Let us make an in-depth study of the role of Harrod-Domar models in less developed countries.
It is often argued that the Harrod-Domar model offers little help in solving the growth problems of under-developed countries.
Though this argument has some weight, but it is not wholly justified. No doubt, this model has played a pioneer role in analysing the growth problems of advanced countries.
This model with necessary modification, can also act as guide for less developed countries.
Harrod-Domar model was very popular with the planners of under-developed countries. This model was used for the calculation of income, saving and investment targets which were vital in the planning of under-developed economy.
In this connection, Prof. Hirschman writes: “The Domar model, particularly, has proved to be remarkably versatile, it permits us to show not only the rate at which the economy must grow, if it is to make full use of the capacity created by new investment, but inversely the required savings and capital-output ratios, if income is to attain a certain target growth rate.”Use of these models in the planning of underdeveloped economies could be illustrated with the help of an example. Suppose the capital-output ratio is 4:1 and the saving-income ratio is 12% in the economy.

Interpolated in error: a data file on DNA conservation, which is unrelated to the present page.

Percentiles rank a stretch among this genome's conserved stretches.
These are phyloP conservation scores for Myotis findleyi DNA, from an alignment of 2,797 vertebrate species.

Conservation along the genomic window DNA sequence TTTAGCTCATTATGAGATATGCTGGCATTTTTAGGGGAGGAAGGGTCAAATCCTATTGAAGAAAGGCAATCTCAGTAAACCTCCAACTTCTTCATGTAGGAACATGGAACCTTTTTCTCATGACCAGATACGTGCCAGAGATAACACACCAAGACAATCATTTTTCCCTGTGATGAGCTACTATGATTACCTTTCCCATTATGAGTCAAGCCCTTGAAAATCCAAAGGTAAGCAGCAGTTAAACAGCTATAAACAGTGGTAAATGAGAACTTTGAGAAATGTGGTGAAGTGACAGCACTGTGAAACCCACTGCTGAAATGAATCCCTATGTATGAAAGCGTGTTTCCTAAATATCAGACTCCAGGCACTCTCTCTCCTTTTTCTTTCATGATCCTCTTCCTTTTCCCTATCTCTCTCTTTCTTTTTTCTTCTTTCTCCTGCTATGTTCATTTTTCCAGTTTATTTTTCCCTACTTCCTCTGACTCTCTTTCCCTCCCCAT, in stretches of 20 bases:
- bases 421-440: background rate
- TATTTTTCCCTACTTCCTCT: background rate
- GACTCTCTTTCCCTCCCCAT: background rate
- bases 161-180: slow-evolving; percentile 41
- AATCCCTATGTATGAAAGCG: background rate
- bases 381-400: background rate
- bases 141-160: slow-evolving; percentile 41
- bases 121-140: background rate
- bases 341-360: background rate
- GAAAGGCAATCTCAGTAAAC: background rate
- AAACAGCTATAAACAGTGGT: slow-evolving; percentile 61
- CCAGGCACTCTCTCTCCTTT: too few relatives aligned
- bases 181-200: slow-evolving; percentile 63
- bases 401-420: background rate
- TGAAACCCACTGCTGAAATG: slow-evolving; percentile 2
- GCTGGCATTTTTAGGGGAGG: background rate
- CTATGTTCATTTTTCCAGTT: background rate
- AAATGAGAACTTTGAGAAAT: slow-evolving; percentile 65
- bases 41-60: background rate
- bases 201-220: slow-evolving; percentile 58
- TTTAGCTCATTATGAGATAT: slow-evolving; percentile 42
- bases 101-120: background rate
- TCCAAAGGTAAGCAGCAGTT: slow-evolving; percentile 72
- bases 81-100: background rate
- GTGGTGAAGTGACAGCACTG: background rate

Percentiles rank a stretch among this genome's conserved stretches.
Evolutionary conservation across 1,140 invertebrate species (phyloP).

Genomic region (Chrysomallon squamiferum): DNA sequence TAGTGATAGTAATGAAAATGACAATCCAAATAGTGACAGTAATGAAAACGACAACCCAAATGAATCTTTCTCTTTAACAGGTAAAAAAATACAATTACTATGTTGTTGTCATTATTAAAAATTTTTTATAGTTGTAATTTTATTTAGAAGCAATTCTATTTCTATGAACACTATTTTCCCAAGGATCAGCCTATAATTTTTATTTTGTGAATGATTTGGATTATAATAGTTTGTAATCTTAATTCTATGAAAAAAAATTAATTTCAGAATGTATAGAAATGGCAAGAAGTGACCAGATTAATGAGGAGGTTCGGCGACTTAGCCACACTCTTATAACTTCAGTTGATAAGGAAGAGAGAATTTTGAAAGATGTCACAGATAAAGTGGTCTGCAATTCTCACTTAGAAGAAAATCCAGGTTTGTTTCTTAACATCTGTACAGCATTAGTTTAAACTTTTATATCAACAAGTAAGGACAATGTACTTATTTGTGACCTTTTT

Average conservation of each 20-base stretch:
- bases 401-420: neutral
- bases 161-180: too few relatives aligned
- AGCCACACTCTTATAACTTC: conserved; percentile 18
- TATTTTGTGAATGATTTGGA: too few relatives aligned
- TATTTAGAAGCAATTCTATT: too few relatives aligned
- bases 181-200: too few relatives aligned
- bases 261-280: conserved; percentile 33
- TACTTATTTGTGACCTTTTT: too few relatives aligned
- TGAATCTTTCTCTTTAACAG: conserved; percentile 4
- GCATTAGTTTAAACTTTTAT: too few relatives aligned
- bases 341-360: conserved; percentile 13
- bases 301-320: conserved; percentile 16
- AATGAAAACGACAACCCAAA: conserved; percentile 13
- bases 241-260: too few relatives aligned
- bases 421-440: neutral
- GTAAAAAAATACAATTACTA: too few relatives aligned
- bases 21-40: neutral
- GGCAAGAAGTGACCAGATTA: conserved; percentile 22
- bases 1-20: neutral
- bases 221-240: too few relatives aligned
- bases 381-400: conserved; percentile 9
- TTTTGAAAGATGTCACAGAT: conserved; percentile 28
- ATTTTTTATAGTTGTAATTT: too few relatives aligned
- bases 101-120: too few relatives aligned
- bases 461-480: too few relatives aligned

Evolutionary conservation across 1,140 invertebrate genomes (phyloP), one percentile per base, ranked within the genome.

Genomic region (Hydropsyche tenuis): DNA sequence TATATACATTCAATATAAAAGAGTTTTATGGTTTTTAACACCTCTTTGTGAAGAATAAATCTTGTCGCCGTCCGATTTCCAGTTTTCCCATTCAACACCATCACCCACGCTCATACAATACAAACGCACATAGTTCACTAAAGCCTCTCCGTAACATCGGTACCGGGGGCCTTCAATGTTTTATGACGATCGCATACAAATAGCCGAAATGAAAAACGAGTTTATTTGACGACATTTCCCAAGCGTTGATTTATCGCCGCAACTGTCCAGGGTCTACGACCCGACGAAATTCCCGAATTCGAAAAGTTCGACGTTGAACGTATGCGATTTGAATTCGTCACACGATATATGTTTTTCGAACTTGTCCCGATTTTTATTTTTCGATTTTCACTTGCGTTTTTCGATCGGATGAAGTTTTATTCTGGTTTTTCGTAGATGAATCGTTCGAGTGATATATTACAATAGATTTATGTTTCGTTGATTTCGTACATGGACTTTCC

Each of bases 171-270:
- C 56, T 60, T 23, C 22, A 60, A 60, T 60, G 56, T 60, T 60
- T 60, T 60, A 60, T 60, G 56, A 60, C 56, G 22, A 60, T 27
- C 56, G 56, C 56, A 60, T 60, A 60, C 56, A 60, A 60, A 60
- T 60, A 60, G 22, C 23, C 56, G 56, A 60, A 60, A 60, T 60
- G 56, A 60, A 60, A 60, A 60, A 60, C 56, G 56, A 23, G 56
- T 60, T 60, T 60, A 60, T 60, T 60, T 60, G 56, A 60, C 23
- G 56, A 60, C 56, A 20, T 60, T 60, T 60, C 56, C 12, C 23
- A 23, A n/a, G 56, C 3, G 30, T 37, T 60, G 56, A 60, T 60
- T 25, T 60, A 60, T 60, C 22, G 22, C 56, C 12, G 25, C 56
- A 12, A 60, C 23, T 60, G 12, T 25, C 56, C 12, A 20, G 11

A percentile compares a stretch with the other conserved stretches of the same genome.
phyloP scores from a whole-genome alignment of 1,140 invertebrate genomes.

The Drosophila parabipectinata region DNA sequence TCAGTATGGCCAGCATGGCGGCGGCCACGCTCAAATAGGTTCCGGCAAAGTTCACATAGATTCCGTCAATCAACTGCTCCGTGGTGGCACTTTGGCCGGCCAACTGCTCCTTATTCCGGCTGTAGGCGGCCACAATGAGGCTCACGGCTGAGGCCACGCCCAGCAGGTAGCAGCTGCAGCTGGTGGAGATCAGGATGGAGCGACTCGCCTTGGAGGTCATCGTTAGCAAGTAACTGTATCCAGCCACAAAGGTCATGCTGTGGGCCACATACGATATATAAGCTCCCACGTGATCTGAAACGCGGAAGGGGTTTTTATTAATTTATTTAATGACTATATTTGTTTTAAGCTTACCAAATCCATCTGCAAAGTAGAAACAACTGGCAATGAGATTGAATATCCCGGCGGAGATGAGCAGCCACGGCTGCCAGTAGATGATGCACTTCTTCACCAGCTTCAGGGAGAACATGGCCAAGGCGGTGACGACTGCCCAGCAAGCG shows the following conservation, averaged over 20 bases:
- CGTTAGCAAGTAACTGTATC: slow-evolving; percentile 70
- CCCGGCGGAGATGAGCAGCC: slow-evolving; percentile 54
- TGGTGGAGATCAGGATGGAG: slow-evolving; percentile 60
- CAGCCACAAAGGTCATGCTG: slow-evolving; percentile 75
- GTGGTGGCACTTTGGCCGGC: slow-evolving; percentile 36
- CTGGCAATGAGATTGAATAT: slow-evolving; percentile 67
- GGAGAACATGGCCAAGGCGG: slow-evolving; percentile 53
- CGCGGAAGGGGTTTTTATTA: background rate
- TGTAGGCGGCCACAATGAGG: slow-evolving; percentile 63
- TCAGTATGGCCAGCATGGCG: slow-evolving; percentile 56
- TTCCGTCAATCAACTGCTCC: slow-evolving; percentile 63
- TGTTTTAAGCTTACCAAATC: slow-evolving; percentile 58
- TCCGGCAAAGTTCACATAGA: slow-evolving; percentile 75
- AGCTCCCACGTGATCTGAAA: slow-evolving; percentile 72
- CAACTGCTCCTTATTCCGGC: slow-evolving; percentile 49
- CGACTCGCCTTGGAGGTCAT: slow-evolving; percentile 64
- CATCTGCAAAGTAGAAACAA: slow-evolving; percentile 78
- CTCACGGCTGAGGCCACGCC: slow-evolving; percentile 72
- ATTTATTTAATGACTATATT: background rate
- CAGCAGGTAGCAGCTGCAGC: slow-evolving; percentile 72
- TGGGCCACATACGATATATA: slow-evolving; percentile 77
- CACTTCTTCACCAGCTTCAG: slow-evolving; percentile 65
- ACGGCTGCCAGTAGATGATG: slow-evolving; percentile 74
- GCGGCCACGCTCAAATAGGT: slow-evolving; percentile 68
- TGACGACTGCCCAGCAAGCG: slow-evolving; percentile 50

The growth ratio of national income of the economy can be calculated with the help of the Harrod model as follows:
From this numerical example it is clear that the calculation of growth rate of income is a simple mathematical exercise.
The implications of this model for less developed countries are:
1. The growth rate of income derived from this model would be meaningful only if it exceeds the rate of growth of population.
2. As far as possible, the capital-output ratio must be kept at a low level by preferring labour-intensive techniques. The Planning Commission in India had accordingly given due importance to small-scale industries in the Second and the Third Plans.